Paediatric cardiology Flashcards Preview

Olivia MD3 2nd semester > Paediatric cardiology > Flashcards

Flashcards in Paediatric cardiology Deck (44):
1

What is this murmur?

PDA

2

Why might VSD and patent ductus arteriosus only become clinically apparent (murmur + signs) several weeks later post birth?

decreasing pulmonary vascular resistance

3

What is this murmur?

ASD

4

what is important to advise a parent who has a clinically well child with a VSD and normal ECG?

VSD usually closes spontaneously

regular followup and monitoring of murmur is needed

good dental hygiene is paramount due to increased risk of bacterial endocarditis

5

what happens if we leave a L-R shunt congenital heart defect untreated?

development of right sided heart failure, also known as eisenmenger syndrome

6

What is this murmur?

VSD

7

What is this murmur?

pulmonary stenosis

8

tell me the characteristics of an ASD murmur?

ejection systolic murmur usually heard left sternal edge

fixed widely split 2nd heart sound

sometimes may be pansystolic if partial ASD

9

what cause of heart failure usually presents in the first week of life?

coarctation of the aorta

(severe obstructive lesion_

10

what type of murmur is VSD?

pansystolic or no murmur if very large

11

What is this murmur?

Aortic stenosis and regurgitation

12

What is this murmur?

ASD

13

what is the most common form of ASD? What is the other form of ASD

Secundum ASD most common- hole between atria in the centre of the atrial septum, involving the foramen ovale

 

other form of ASD is known as partial AVSD where the hole between the atria as at the BOTTOM of the atrial septum, often involving abnormal atrioventricular leaflets

14

where exactly is the ductus arteriosus in the fetal heart?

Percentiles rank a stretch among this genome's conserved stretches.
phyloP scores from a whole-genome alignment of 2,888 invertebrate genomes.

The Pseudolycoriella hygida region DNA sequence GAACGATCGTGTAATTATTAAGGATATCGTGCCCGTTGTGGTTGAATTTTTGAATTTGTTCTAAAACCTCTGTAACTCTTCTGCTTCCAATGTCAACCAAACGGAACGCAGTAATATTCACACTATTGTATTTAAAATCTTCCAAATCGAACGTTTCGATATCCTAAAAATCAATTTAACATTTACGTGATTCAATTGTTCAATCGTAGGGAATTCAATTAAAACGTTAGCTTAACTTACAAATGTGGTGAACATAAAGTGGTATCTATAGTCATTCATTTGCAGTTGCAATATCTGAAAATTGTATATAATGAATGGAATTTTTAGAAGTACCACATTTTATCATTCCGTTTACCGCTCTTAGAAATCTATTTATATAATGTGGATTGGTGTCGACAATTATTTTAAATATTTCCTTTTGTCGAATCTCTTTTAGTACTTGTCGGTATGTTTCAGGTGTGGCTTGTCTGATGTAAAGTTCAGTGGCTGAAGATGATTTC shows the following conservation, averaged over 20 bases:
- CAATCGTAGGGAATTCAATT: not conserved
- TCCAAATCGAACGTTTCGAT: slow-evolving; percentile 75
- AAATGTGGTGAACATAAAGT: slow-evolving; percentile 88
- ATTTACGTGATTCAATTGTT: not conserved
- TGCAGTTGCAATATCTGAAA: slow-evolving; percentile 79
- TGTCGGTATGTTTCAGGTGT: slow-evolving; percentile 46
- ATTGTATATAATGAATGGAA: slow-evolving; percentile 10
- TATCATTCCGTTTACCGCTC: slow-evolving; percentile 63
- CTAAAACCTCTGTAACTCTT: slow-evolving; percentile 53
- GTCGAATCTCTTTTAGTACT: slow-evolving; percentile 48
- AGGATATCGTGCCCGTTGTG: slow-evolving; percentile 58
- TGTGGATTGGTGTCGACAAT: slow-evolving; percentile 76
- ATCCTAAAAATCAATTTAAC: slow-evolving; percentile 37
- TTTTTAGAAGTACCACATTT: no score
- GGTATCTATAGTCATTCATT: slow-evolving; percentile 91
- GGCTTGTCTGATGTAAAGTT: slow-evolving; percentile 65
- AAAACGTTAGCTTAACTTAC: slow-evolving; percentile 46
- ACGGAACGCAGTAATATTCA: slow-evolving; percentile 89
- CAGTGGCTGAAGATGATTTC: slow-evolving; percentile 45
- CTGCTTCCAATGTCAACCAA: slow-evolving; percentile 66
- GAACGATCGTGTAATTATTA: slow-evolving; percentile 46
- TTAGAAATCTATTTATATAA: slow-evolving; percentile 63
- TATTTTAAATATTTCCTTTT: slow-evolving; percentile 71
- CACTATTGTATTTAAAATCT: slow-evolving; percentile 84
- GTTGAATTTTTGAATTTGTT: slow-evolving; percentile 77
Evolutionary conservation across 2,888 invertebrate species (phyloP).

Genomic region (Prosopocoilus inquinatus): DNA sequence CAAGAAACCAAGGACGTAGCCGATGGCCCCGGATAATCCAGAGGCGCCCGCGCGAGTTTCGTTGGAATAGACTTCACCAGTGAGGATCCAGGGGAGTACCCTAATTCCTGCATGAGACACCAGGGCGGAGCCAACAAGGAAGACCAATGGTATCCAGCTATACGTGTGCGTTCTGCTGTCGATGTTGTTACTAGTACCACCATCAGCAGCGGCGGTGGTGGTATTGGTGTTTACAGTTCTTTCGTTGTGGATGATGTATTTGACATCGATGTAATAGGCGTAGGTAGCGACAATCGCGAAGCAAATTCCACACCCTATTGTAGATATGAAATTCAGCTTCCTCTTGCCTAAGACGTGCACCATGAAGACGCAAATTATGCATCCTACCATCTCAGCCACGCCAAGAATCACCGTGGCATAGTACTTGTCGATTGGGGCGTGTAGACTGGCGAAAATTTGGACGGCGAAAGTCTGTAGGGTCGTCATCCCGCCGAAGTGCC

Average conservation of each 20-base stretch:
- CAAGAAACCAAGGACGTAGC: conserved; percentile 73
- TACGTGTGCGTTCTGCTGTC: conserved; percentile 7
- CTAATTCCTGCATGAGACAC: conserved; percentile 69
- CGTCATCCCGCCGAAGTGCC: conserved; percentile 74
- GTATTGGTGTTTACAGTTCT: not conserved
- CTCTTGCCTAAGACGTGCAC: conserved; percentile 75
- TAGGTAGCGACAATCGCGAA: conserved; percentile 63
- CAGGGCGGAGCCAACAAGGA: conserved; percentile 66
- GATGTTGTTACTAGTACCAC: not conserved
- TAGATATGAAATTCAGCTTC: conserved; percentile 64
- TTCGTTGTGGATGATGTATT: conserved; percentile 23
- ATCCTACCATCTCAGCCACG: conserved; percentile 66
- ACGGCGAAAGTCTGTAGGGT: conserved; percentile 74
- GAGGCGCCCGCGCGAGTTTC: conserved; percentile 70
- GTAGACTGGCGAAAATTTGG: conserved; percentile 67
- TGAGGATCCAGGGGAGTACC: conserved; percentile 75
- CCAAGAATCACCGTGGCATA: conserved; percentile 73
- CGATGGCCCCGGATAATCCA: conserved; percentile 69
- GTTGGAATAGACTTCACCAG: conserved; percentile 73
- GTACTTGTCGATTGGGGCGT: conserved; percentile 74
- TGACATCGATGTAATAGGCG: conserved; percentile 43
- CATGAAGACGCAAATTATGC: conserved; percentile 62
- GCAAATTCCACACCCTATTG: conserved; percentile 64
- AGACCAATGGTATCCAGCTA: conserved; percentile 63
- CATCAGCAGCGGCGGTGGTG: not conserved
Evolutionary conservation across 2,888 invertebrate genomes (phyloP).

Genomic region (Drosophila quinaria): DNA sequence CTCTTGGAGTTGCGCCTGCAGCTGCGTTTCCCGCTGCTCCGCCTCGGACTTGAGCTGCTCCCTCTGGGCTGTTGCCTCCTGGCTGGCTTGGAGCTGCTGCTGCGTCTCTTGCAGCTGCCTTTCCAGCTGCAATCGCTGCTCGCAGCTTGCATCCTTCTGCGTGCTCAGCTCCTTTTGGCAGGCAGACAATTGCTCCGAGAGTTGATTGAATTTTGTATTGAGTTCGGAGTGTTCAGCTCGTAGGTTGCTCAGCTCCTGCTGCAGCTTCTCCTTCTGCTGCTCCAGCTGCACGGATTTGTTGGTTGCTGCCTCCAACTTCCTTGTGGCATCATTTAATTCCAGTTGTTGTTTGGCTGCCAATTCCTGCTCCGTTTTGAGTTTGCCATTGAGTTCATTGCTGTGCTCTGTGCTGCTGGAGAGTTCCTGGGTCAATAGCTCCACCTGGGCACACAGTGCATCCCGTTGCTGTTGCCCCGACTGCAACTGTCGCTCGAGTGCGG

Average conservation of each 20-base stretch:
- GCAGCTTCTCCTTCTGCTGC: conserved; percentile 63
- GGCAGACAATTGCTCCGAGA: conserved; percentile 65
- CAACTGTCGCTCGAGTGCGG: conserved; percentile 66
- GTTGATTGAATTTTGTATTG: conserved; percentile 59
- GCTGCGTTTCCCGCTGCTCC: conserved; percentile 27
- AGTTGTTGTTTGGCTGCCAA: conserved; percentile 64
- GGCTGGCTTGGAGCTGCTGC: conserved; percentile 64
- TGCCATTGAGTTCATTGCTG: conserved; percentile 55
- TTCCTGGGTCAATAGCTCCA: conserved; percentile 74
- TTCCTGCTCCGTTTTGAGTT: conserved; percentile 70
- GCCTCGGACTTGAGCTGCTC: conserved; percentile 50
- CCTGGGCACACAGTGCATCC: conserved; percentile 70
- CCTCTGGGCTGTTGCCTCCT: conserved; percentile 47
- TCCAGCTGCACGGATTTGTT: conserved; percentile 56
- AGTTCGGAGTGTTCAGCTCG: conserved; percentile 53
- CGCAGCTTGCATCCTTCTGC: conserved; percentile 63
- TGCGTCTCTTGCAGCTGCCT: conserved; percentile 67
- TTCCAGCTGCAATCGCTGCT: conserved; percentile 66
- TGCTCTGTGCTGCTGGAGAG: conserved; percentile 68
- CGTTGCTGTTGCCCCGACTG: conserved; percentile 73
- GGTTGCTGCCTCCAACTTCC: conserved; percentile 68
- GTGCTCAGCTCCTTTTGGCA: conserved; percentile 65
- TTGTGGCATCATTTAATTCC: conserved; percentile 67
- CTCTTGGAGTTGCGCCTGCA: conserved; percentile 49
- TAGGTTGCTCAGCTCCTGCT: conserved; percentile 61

between the pulmonary artery and the aorta

15

What is this murmur?

bicuspid aortic valve

16

what are the two types of VSD?

small and large VSD

17

What is this murmur?

innocent murmur and S3

18

why might you get pulmonary valve regurgitation post TOF surgery?

often occurs because the surgery shaves off a bit of the hypertrophied valve, and overtime the PV can become incompetent and leak. requires replacement usually

19

when does the ductus arteriosus normally close in a newborn?

within hours to 1 day

20

what are some clinical signs of heart failure to look for on cardiovascular examination in an infant?

sacral oedema

central cyanosis and at the end of exam during crying

signs of respiratory distress

enlarged liver

feel for right ventricular hypertrophy

listen for any pathological murmurs, loud s2

is the baby clammy?

palpate brachial artery and assess volume

failure to thrive

 

21

what are some clinical features of heart failure in a young to older child on CV examination?

SOBOE- so assess exercise tolerance

Assess growth using centiles

look for peripheral oedema/periorbital oedema

look for signs of cyanosis

is the child squatting?- may indicate TOF

22

what is the most common type of innocent murmur?

still's vibratory murmur

typically heard between 2-6 years age

early to mid systolic

loudest at left lower sternal edge

23

      what are the ddx for pulmonary flow innocent mumur?

ASD

Pulmonary stenosis

24

what murmur is typically seen ONLY in an infant?

branch pulmonary stenosis

 

25

tell me about a venous hum

innocent murmur

low pitch continuous murmur